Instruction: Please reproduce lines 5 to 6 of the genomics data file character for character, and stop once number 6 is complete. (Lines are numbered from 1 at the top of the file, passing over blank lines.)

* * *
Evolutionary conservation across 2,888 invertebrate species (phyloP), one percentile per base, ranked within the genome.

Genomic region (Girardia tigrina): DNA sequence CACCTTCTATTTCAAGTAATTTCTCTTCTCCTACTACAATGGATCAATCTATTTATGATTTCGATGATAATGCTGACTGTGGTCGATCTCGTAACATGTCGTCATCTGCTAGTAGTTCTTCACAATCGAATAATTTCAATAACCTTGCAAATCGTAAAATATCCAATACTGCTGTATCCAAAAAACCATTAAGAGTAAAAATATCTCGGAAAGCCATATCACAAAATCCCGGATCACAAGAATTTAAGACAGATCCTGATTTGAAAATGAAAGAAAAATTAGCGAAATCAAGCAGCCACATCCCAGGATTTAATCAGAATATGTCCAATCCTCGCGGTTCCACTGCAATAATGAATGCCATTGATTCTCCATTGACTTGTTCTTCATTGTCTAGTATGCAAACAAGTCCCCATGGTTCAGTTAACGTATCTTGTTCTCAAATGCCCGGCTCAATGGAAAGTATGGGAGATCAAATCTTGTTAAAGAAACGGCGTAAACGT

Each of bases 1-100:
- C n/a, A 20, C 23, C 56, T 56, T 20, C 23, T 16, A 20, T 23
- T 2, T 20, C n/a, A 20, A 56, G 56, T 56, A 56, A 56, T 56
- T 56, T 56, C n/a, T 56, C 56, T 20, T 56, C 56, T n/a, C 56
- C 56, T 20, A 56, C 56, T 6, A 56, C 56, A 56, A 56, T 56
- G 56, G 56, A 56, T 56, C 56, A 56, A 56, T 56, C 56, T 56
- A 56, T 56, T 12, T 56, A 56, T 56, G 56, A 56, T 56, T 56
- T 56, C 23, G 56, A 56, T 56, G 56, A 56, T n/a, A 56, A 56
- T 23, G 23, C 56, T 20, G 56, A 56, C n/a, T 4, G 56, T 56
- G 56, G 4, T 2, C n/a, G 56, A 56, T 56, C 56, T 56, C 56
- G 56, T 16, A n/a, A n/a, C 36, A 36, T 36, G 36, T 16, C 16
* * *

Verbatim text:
- T 2, T 20, C n/a, A 20, A 56, G 56, T 56, A 56, A 56, T 56
- T 56, T 56, C n/a, T 56, C 56, T 20, T 56, C 56, T n/a, C 56